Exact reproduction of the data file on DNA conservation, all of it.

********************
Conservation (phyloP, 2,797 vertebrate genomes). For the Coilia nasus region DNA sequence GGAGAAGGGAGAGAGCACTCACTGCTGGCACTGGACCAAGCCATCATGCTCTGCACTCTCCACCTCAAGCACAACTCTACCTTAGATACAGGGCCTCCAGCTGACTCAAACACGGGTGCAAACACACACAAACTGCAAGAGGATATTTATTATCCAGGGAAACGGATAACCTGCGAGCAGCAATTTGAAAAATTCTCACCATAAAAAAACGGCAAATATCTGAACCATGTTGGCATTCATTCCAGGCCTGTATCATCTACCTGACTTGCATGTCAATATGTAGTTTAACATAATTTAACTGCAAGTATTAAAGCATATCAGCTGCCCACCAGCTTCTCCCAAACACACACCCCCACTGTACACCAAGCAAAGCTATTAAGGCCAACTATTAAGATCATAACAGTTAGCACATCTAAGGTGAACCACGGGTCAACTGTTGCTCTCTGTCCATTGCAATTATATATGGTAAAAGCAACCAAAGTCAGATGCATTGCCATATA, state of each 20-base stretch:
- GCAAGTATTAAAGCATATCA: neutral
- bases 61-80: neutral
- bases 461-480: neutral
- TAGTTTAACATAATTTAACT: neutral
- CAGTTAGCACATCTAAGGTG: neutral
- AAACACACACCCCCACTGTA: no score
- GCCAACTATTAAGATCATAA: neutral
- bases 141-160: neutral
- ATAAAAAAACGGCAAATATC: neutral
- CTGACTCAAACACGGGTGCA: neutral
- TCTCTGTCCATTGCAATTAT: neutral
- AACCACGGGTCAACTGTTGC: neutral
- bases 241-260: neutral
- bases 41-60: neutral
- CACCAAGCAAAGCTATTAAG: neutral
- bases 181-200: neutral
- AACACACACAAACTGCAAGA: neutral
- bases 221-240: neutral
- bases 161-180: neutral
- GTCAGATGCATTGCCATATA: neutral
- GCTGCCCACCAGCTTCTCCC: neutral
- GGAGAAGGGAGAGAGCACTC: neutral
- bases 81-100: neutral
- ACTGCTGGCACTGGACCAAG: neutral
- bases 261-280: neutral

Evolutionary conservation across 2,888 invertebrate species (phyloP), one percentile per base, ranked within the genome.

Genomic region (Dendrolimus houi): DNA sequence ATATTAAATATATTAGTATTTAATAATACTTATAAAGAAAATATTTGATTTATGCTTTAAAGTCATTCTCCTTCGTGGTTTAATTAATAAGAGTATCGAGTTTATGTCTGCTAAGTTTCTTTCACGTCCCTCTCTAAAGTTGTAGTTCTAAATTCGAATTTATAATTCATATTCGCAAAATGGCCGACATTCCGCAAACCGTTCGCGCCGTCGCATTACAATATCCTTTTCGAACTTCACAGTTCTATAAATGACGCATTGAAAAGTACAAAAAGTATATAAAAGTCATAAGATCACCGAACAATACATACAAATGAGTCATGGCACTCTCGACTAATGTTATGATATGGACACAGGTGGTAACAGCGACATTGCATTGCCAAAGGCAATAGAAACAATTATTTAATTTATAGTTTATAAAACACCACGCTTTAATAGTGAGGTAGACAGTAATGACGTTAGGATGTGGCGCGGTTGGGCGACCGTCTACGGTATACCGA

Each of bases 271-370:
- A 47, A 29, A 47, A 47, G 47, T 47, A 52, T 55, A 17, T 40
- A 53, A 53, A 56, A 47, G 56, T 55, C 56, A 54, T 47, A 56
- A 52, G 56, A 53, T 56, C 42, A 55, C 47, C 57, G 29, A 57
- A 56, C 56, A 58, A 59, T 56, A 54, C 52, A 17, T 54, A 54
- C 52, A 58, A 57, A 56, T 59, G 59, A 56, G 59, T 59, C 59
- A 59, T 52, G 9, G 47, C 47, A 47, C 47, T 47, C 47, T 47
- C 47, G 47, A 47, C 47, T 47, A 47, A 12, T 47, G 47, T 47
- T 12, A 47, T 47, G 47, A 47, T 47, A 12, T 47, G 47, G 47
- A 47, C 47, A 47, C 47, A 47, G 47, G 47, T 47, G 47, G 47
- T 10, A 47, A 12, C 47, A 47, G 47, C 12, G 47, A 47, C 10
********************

Conservation (phyloP, 2,797 vertebrate genomes). For the Coilia nasus region DNA sequence GGAGAAGGGAGAGAGCACTCACTGCTGGCACTGGACCAAGCCATCATGCTCTGCACTCTCCACCTCAAGCACAACTCTACCTTAGATACAGGGCCTCCAGCTGACTCAAACACGGGTGCAAACACACACAAACTGCAAGAGGATATTTATTATCCAGGGAAACGGATAACCTGCGAGCAGCAATTTGAAAAATTCTCACCATAAAAAAACGGCAAATATCTGAACCATGTTGGCATTCATTCCAGGCCTGTATCATCTACCTGACTTGCATGTCAATATGTAGTTTAACATAATTTAACTGCAAGTATTAAAGCATATCAGCTGCCCACCAGCTTCTCCCAAACACACACCCCCACTGTACACCAAGCAAAGCTATTAAGGCCAACTATTAAGATCATAACAGTTAGCACATCTAAGGTGAACCACGGGTCAACTGTTGCTCTCTGTCCATTGCAATTATATATGGTAAAAGCAACCAAAGTCAGATGCATTGCCATATA, state of each 20-base stretch:
- GCAAGTATTAAAGCATATCA: neutral
- bases 61-80: neutral
- bases 461-480: neutral
- TAGTTTAACATAATTTAACT: neutral
- CAGTTAGCACATCTAAGGTG: neutral
- AAACACACACCCCCACTGTA: no score
- GCCAACTATTAAGATCATAA: neutral
- bases 141-160: neutral
- ATAAAAAAACGGCAAATATC: neutral
- CTGACTCAAACACGGGTGCA: neutral
- TCTCTGTCCATTGCAATTAT: neutral
- AACCACGGGTCAACTGTTGC: neutral
- bases 241-260: neutral
- bases 41-60: neutral
- CACCAAGCAAAGCTATTAAG: neutral
- bases 181-200: neutral
- AACACACACAAACTGCAAGA: neutral
- bases 221-240: neutral
- bases 161-180: neutral
- GTCAGATGCATTGCCATATA: neutral
- GCTGCCCACCAGCTTCTCCC: neutral
- GGAGAAGGGAGAGAGCACTC: neutral
- bases 81-100: neutral
- ACTGCTGGCACTGGACCAAG: neutral
- bases 261-280: neutral

Evolutionary conservation across 2,888 invertebrate species (phyloP), one percentile per base, ranked within the genome.

Genomic region (Dendrolimus houi): DNA sequence ATATTAAATATATTAGTATTTAATAATACTTATAAAGAAAATATTTGATTTATGCTTTAAAGTCATTCTCCTTCGTGGTTTAATTAATAAGAGTATCGAGTTTATGTCTGCTAAGTTTCTTTCACGTCCCTCTCTAAAGTTGTAGTTCTAAATTCGAATTTATAATTCATATTCGCAAAATGGCCGACATTCCGCAAACCGTTCGCGCCGTCGCATTACAATATCCTTTTCGAACTTCACAGTTCTATAAATGACGCATTGAAAAGTACAAAAAGTATATAAAAGTCATAAGATCACCGAACAATACATACAAATGAGTCATGGCACTCTCGACTAATGTTATGATATGGACACAGGTGGTAACAGCGACATTGCATTGCCAAAGGCAATAGAAACAATTATTTAATTTATAGTTTATAAAACACCACGCTTTAATAGTGAGGTAGACAGTAATGACGTTAGGATGTGGCGCGGTTGGGCGACCGTCTACGGTATACCGA

Each of bases 271-370:
- A 47, A 29, A 47, A 47, G 47, T 47, A 52, T 55, A 17, T 40
- A 53, A 53, A 56, A 47, G 56, T 55, C 56, A 54, T 47, A 56
- A 52, G 56, A 53, T 56, C 42, A 55, C 47, C 57, G 29, A 57
- A 56, C 56, A 58, A 59, T 56, A 54, C 52, A 17, T 54, A 54
- C 52, A 58, A 57, A 56, T 59, G 59, A 56, G 59, T 59, C 59
- A 59, T 52, G 9, G 47, C 47, A 47, C 47, T 47, C 47, T 47
- C 47, G 47, A 47, C 47, T 47, A 47, A 12, T 47, G 47, T 47
- T 12, A 47, T 47, G 47, A 47, T 47, A 12, T 47, G 47, G 47
- A 47, C 47, A 47, C 47, A 47, G 47, G 47, T 47, G 47, G 47
- T 10, A 47, A 12, C 47, A 47, G 47, C 12, G 47, A 47, C 10